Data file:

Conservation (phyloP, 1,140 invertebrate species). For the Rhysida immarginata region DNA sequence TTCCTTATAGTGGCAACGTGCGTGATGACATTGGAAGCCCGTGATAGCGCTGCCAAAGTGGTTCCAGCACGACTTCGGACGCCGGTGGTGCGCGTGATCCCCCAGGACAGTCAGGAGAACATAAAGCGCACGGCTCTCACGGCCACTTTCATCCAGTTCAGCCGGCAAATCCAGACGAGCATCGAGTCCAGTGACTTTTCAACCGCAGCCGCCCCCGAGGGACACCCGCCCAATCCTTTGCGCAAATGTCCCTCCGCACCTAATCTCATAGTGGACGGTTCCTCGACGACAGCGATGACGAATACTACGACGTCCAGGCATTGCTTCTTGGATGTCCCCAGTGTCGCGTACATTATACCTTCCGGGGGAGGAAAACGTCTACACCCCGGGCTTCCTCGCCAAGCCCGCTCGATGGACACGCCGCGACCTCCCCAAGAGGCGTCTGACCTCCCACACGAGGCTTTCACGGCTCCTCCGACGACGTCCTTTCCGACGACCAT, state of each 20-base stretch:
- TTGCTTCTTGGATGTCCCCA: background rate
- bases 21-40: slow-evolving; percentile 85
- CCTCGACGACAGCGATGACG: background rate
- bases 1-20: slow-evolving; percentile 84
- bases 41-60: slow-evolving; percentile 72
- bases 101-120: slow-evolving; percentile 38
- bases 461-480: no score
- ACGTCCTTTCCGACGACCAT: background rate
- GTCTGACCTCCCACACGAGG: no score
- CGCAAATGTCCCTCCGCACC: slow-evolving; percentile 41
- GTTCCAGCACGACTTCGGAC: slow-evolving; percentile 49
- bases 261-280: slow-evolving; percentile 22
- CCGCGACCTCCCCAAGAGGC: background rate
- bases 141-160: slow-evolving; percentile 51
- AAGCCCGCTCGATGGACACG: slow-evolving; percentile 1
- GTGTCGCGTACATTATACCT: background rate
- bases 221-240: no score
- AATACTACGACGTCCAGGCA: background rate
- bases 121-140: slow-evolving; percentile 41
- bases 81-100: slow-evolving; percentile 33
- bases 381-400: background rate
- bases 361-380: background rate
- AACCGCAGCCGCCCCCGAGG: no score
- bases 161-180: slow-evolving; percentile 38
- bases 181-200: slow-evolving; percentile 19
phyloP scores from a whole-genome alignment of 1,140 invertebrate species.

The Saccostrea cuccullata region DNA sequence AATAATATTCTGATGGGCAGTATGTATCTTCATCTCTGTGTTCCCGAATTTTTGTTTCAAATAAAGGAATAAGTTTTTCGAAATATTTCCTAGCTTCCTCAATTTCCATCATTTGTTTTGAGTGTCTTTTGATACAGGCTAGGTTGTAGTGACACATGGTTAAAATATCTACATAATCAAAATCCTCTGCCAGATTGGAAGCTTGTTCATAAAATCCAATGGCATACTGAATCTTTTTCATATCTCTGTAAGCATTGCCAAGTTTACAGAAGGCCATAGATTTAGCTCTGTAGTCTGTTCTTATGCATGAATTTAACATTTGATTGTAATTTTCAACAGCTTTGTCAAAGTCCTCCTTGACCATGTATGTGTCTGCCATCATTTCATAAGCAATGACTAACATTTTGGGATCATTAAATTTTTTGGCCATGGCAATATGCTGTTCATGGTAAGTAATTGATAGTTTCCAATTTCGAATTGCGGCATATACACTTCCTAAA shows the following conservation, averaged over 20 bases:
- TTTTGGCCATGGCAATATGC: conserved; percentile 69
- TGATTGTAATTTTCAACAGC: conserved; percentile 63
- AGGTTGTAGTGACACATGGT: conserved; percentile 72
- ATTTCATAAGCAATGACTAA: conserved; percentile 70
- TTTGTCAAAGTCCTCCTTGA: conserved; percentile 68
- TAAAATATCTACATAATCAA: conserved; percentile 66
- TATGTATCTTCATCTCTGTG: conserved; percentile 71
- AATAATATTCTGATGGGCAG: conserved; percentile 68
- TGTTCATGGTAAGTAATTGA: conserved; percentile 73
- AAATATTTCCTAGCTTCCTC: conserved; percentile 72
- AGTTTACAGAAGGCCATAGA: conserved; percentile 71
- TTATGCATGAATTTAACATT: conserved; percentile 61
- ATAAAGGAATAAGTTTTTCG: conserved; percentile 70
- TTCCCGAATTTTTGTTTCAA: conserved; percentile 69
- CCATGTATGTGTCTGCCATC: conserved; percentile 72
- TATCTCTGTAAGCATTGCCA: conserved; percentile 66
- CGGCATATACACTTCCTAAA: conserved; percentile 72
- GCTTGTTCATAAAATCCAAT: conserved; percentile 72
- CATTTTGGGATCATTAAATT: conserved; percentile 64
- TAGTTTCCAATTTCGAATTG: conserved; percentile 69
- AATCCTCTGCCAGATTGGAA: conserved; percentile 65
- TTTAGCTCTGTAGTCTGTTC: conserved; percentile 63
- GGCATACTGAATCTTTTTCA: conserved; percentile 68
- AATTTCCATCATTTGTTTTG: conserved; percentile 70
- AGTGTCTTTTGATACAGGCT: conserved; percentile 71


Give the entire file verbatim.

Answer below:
Conservation (phyloP, 1,140 invertebrate species). For the Rhysida immarginata region DNA sequence TTCCTTATAGTGGCAACGTGCGTGATGACATTGGAAGCCCGTGATAGCGCTGCCAAAGTGGTTCCAGCACGACTTCGGACGCCGGTGGTGCGCGTGATCCCCCAGGACAGTCAGGAGAACATAAAGCGCACGGCTCTCACGGCCACTTTCATCCAGTTCAGCCGGCAAATCCAGACGAGCATCGAGTCCAGTGACTTTTCAACCGCAGCCGCCCCCGAGGGACACCCGCCCAATCCTTTGCGCAAATGTCCCTCCGCACCTAATCTCATAGTGGACGGTTCCTCGACGACAGCGATGACGAATACTACGACGTCCAGGCATTGCTTCTTGGATGTCCCCAGTGTCGCGTACATTATACCTTCCGGGGGAGGAAAACGTCTACACCCCGGGCTTCCTCGCCAAGCCCGCTCGATGGACACGCCGCGACCTCCCCAAGAGGCGTCTGACCTCCCACACGAGGCTTTCACGGCTCCTCCGACGACGTCCTTTCCGACGACCAT, state of each 20-base stretch:
- TTGCTTCTTGGATGTCCCCA: background rate
- bases 21-40: slow-evolving; percentile 85
- CCTCGACGACAGCGATGACG: background rate
- bases 1-20: slow-evolving; percentile 84
- bases 41-60: slow-evolving; percentile 72
- bases 101-120: slow-evolving; percentile 38
- bases 461-480: no score
- ACGTCCTTTCCGACGACCAT: background rate
- GTCTGACCTCCCACACGAGG: no score
- CGCAAATGTCCCTCCGCACC: slow-evolving; percentile 41
- GTTCCAGCACGACTTCGGAC: slow-evolving; percentile 49
- bases 261-280: slow-evolving; percentile 22
- CCGCGACCTCCCCAAGAGGC: background rate
- bases 141-160: slow-evolving; percentile 51
- AAGCCCGCTCGATGGACACG: slow-evolving; percentile 1
- GTGTCGCGTACATTATACCT: background rate
- bases 221-240: no score
- AATACTACGACGTCCAGGCA: background rate
- bases 121-140: slow-evolving; percentile 41
- bases 81-100: slow-evolving; percentile 33
- bases 381-400: background rate
- bases 361-380: background rate
- AACCGCAGCCGCCCCCGAGG: no score
- bases 161-180: slow-evolving; percentile 38
- bases 181-200: slow-evolving; percentile 19
phyloP scores from a whole-genome alignment of 1,140 invertebrate species.

The Saccostrea cuccullata region DNA sequence AATAATATTCTGATGGGCAGTATGTATCTTCATCTCTGTGTTCCCGAATTTTTGTTTCAAATAAAGGAATAAGTTTTTCGAAATATTTCCTAGCTTCCTCAATTTCCATCATTTGTTTTGAGTGTCTTTTGATACAGGCTAGGTTGTAGTGACACATGGTTAAAATATCTACATAATCAAAATCCTCTGCCAGATTGGAAGCTTGTTCATAAAATCCAATGGCATACTGAATCTTTTTCATATCTCTGTAAGCATTGCCAAGTTTACAGAAGGCCATAGATTTAGCTCTGTAGTCTGTTCTTATGCATGAATTTAACATTTGATTGTAATTTTCAACAGCTTTGTCAAAGTCCTCCTTGACCATGTATGTGTCTGCCATCATTTCATAAGCAATGACTAACATTTTGGGATCATTAAATTTTTTGGCCATGGCAATATGCTGTTCATGGTAAGTAATTGATAGTTTCCAATTTCGAATTGCGGCATATACACTTCCTAAA shows the following conservation, averaged over 20 bases:
- TTTTGGCCATGGCAATATGC: conserved; percentile 69
- TGATTGTAATTTTCAACAGC: conserved; percentile 63
- AGGTTGTAGTGACACATGGT: conserved; percentile 72
- ATTTCATAAGCAATGACTAA: conserved; percentile 70
- TTTGTCAAAGTCCTCCTTGA: conserved; percentile 68
- TAAAATATCTACATAATCAA: conserved; percentile 66
- TATGTATCTTCATCTCTGTG: conserved; percentile 71
- AATAATATTCTGATGGGCAG: conserved; percentile 68
- TGTTCATGGTAAGTAATTGA: conserved; percentile 73
- AAATATTTCCTAGCTTCCTC: conserved; percentile 72
- AGTTTACAGAAGGCCATAGA: conserved; percentile 71
- TTATGCATGAATTTAACATT: conserved; percentile 61
- ATAAAGGAATAAGTTTTTCG: conserved; percentile 70
- TTCCCGAATTTTTGTTTCAA: conserved; percentile 69
- CCATGTATGTGTCTGCCATC: conserved; percentile 72
- TATCTCTGTAAGCATTGCCA: conserved; percentile 66
- CGGCATATACACTTCCTAAA: conserved; percentile 72
- GCTTGTTCATAAAATCCAAT: conserved; percentile 72
- CATTTTGGGATCATTAAATT: conserved; percentile 64
- TAGTTTCCAATTTCGAATTG: conserved; percentile 69
- AATCCTCTGCCAGATTGGAA: conserved; percentile 65
- TTTAGCTCTGTAGTCTGTTC: conserved; percentile 63
- GGCATACTGAATCTTTTTCA: conserved; percentile 68
- AATTTCCATCATTTGTTTTG: conserved; percentile 70
- AGTGTCTTTTGATACAGGCT: conserved; percentile 71